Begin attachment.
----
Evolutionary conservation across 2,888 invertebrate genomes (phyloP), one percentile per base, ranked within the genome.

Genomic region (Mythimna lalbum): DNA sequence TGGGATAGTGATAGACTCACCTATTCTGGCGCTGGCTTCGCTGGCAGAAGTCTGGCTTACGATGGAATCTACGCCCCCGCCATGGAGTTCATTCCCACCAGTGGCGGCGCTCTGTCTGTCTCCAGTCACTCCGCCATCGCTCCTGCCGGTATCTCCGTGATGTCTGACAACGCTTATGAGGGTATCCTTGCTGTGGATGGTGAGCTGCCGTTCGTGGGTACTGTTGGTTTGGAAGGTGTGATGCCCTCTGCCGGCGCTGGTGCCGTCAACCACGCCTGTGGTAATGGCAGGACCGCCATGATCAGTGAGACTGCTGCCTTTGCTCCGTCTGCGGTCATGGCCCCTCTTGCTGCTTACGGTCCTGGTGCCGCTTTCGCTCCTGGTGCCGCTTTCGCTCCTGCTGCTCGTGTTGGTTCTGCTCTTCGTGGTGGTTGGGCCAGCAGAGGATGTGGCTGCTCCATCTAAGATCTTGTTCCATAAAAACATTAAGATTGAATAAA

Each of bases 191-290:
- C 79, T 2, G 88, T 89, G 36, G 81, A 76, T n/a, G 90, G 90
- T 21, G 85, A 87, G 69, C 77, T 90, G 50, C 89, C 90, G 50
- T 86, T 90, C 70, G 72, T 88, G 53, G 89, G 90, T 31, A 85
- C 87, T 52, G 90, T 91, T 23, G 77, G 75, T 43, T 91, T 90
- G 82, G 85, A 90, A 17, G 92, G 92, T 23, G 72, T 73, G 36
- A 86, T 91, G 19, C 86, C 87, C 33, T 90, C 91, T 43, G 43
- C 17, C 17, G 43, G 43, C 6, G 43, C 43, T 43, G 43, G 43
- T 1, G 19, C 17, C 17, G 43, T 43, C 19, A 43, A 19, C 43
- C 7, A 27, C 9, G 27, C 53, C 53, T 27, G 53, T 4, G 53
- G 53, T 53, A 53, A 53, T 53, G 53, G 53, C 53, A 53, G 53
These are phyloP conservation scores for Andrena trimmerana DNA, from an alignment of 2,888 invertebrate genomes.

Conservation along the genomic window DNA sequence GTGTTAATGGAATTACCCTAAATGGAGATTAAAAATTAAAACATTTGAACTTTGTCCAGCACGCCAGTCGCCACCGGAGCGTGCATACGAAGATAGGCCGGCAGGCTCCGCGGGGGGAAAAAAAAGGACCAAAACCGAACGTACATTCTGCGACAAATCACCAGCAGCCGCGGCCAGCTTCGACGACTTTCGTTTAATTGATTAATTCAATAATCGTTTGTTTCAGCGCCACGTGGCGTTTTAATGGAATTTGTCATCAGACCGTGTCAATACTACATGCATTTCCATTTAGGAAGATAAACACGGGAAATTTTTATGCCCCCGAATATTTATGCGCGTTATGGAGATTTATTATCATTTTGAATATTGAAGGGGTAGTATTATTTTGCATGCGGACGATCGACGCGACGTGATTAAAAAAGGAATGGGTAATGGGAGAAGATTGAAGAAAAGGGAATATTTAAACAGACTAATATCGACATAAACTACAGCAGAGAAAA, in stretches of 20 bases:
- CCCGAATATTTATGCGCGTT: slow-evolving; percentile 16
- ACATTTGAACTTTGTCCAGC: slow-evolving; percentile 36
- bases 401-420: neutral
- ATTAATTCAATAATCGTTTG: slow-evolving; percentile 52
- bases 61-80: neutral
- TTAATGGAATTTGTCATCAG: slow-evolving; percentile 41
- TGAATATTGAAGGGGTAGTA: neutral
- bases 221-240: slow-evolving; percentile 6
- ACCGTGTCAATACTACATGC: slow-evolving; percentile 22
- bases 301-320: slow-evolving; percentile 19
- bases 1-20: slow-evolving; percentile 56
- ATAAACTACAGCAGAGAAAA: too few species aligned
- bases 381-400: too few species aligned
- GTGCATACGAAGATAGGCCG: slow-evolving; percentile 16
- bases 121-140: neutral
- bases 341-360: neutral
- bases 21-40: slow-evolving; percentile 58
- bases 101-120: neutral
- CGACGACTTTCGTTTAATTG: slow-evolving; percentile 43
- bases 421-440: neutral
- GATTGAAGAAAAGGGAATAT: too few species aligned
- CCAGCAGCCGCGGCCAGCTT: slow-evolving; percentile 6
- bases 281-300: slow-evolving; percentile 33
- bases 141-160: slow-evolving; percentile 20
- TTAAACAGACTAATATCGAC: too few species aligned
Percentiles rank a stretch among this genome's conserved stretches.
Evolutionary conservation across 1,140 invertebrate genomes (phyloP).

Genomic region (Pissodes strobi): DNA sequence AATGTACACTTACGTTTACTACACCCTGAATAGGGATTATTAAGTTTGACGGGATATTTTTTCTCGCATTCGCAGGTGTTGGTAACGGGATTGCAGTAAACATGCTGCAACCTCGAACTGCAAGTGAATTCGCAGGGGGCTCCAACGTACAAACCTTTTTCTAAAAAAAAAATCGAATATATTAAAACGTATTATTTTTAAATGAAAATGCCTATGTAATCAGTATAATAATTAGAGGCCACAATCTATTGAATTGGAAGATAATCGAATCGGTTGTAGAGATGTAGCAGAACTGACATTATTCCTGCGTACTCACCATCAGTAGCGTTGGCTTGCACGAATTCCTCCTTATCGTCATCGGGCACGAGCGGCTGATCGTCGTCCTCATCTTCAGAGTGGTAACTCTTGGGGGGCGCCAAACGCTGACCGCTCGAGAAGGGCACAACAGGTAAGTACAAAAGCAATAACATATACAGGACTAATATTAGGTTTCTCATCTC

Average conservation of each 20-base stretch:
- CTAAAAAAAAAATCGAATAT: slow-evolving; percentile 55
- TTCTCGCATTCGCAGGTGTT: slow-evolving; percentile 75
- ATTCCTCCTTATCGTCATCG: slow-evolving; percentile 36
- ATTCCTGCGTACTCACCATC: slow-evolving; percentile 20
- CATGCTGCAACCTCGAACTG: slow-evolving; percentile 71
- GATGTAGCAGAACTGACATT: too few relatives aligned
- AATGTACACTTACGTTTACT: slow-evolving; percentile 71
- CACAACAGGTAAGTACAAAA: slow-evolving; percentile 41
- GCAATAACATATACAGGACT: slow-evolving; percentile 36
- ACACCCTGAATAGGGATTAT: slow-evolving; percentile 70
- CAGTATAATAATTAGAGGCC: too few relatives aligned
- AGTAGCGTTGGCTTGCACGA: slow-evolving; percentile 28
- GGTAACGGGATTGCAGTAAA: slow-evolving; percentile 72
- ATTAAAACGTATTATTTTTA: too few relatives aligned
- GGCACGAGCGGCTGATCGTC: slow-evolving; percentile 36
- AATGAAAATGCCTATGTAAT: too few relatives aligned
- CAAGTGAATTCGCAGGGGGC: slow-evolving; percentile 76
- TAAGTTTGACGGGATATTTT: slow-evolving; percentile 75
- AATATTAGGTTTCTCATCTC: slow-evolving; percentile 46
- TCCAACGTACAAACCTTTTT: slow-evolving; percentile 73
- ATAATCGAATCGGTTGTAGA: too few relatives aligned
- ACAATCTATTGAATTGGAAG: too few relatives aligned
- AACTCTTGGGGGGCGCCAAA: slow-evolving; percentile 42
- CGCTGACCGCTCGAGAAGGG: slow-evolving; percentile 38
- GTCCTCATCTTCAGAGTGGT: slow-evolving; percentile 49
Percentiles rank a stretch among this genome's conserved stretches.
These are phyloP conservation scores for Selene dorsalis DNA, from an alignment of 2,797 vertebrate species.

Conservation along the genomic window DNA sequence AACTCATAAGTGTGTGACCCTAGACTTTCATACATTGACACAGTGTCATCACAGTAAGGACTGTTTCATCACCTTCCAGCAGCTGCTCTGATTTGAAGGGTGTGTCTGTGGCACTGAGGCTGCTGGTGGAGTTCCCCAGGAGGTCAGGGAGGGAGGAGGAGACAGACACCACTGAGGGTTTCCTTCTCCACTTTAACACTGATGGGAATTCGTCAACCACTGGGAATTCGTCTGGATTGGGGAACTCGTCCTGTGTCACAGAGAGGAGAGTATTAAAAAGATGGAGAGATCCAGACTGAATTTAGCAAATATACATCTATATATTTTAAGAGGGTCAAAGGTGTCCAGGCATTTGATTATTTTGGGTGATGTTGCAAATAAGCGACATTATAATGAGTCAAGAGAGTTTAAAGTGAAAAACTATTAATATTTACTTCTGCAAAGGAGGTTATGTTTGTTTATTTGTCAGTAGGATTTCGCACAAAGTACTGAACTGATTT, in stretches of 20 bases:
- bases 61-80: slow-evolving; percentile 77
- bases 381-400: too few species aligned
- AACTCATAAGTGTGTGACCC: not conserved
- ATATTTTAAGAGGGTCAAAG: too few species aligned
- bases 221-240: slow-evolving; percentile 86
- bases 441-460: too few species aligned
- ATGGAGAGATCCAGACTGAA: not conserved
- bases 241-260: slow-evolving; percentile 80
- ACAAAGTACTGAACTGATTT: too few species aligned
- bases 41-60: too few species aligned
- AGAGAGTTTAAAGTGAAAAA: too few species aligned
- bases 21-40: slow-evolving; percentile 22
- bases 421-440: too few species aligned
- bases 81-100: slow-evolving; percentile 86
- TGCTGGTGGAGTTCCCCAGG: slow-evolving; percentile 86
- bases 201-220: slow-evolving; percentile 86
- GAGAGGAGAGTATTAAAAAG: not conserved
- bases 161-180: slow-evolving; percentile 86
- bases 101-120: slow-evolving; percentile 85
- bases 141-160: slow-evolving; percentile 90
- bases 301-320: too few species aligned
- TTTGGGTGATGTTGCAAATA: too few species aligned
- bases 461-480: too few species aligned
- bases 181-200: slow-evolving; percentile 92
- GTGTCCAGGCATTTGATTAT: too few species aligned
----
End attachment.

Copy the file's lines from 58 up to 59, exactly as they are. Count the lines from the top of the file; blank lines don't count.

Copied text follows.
- ATTAAAACGTATTATTTTTA: too few relatives aligned
- GGCACGAGCGGCTGATCGTC: slow-evolving; percentile 36